Advertisement
Browse Subject Areas
?

Click through the PLOS taxonomy to find articles in your field.

For more information about PLOS Subject Areas, click here.

  • Loading metrics

Darwin's Manufactory Hypothesis Is Confirmed and Predicts the Extinction Risk of Extant Birds

Darwin's Manufactory Hypothesis Is Confirmed and Predicts the Extinction Risk of Extant Birds

  • David G. Haskell, 
  • Anupam Adhikari
PLOS
x

Abstract

In the Origin of Species Darwin hypothesized that the “manufactory” of species operates at different rates in different lineages and that the richness of taxonomic units is autocorrelated across levels of the taxonomic hierarchy. We confirm the manufactory hypothesis using a database of all the world's extant avian subspecies, species and genera. The hypothesis is confirmed both in correlations across all genera and in paired comparisons controlling for phylogeny. We also find that the modern risk of extinction, as measured by “Red List” classifications, differs across the different categories of genera identified by Darwin. Specifically, species in “manufactory” genera are less likely to be threatened, endangered or recently extinct than are “weak manufactory” genera. Therefore, although Darwin used his hypothesis to investigate past evolutionary processes, we find that the hypothesis also foreshadows future changes to the evolutionary tree.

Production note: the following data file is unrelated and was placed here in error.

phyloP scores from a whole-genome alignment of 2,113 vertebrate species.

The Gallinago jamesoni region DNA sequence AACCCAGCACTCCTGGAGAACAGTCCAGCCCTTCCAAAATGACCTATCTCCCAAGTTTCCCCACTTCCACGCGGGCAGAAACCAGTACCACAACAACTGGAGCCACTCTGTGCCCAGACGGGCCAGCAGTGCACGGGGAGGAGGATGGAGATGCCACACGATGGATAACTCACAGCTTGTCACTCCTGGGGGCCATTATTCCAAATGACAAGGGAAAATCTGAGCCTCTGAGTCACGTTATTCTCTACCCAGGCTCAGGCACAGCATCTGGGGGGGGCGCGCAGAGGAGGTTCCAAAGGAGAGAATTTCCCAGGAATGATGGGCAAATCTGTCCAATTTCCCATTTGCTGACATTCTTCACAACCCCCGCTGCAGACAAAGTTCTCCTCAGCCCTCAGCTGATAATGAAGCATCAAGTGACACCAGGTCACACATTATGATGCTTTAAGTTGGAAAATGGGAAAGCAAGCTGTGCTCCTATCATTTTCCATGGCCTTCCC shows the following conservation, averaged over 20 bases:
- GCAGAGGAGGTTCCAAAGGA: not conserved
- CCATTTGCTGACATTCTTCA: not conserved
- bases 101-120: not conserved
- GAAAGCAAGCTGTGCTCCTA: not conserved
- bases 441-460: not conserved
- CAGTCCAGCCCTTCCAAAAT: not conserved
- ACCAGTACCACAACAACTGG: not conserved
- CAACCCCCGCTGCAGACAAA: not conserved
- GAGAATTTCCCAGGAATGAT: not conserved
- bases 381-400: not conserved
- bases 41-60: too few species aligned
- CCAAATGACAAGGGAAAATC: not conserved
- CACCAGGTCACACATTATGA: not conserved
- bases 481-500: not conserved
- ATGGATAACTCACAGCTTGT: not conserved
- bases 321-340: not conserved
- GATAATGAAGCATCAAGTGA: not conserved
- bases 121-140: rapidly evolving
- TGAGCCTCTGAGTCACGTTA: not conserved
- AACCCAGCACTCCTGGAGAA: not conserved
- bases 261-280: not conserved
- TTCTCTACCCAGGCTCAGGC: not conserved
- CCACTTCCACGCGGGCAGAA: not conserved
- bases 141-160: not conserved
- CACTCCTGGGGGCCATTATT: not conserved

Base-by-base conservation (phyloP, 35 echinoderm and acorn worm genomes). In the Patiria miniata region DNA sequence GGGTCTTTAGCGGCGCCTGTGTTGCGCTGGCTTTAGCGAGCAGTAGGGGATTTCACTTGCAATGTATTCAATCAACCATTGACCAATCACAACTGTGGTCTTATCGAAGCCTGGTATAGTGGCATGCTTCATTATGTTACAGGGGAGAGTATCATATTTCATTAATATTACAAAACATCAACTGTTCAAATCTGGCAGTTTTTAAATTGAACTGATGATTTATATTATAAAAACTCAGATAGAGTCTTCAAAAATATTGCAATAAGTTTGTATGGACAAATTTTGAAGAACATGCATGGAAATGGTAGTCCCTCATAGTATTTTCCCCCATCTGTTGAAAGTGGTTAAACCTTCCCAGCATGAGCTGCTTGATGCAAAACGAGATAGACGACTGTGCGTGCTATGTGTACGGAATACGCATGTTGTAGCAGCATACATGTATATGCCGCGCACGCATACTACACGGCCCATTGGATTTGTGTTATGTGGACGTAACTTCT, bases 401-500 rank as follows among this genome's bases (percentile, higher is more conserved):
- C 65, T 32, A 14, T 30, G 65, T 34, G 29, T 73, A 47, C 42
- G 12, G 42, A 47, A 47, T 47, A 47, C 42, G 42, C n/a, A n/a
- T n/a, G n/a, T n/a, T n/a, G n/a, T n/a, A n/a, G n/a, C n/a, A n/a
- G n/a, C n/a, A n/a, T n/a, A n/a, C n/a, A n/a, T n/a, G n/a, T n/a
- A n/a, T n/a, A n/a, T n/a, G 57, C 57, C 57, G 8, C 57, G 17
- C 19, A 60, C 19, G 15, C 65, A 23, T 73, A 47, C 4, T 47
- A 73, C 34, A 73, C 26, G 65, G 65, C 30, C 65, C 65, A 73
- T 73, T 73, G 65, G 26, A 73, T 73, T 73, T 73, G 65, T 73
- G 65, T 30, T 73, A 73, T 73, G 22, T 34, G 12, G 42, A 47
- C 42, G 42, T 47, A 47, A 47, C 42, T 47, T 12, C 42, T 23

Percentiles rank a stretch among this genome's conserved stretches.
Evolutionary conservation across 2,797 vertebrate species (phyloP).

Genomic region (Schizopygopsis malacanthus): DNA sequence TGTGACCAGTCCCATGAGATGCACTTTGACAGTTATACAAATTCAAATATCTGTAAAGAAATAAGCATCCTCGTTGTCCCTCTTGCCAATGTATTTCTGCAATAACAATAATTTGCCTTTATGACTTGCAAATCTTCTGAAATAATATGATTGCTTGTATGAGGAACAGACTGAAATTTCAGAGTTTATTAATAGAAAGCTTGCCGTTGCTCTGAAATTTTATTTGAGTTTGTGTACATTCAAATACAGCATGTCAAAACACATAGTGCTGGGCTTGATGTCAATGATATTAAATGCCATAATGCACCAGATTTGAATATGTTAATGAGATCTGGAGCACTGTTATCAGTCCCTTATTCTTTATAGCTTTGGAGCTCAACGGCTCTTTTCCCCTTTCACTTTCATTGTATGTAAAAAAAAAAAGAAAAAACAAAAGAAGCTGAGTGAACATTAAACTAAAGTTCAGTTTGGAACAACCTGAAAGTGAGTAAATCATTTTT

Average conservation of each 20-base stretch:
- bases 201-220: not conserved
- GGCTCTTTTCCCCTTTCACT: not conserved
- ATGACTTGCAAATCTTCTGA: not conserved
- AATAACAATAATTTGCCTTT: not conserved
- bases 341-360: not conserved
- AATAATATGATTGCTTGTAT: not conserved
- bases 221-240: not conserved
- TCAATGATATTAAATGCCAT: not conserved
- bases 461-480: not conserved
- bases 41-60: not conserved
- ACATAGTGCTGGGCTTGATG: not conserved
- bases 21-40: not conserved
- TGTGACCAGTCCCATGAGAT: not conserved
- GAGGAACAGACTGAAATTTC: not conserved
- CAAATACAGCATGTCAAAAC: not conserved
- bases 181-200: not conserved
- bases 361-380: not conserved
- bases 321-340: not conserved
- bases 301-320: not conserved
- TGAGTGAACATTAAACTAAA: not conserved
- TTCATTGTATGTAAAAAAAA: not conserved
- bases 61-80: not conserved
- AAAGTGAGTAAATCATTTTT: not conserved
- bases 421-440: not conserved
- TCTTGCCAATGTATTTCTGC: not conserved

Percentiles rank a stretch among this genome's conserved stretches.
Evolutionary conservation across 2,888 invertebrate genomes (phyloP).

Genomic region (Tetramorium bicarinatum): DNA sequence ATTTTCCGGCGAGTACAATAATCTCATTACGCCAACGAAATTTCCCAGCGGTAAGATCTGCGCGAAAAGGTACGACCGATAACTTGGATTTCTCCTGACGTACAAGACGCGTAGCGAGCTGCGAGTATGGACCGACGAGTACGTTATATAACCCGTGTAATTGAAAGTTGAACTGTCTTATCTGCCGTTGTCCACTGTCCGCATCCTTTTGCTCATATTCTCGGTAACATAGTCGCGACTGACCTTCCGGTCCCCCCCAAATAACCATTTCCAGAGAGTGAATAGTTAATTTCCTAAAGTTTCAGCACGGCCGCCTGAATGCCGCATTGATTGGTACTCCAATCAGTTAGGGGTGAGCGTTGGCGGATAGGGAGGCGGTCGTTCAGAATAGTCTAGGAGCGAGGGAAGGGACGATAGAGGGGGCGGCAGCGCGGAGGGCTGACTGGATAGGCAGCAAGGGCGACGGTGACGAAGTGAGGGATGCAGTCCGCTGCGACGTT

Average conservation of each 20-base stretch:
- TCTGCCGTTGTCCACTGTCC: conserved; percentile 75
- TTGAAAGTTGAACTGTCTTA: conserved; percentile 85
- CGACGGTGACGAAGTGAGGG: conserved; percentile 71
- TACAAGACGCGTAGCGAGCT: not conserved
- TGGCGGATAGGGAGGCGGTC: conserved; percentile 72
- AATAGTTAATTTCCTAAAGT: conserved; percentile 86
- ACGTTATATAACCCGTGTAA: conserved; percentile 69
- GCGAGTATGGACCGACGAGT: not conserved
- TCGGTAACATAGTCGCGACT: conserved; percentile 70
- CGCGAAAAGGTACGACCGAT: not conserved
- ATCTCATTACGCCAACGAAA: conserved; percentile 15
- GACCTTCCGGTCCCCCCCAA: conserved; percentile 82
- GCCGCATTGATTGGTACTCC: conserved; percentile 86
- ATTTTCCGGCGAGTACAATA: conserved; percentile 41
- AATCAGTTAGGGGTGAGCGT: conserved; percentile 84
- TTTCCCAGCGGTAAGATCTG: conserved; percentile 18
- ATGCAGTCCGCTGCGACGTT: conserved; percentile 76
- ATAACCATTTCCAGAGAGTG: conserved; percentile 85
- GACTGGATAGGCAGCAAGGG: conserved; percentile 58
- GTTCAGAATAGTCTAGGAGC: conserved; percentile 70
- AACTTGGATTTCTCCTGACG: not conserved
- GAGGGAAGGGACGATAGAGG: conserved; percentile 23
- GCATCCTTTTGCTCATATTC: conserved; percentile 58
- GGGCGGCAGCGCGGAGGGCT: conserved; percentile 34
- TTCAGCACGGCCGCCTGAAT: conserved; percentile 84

Introduction

In the second chapter of the Origin of Species Darwin hypothesized that the “manufactory” of species operates at different rates in different lineages, and that taxonomic richness is therefore autocorrelated between ancestral and descendent branches within the evolutionary tree [1]. He predicted that speciose genera should be comprised of species made up of many “varieties or incipient species”. His hypothesis focused on genera, species and subspecies – the “tips” of the evolutionary tree.

Darwin tested his prediction with lists of English plants (from twelve counties) and beetles (from two districts). He divided his list into two “sides” and found, as he predicted, “that a larger proportion of the species on the side of the larger genera present varieties, than on the side of the smaller genera”. Darwin then used this data as evidence that rates of cladogenesis are autocorrelated between ancestral and descendent branches within the evolutionary tree (and, by extension, he used his data as evidence against special creation). Darwin's manufactory hypothesis therefore uses the shape of the evolutionary tree (inferred by Darwin from the richness of taxonomic hierarchies) to test hypotheses about the process of evolution.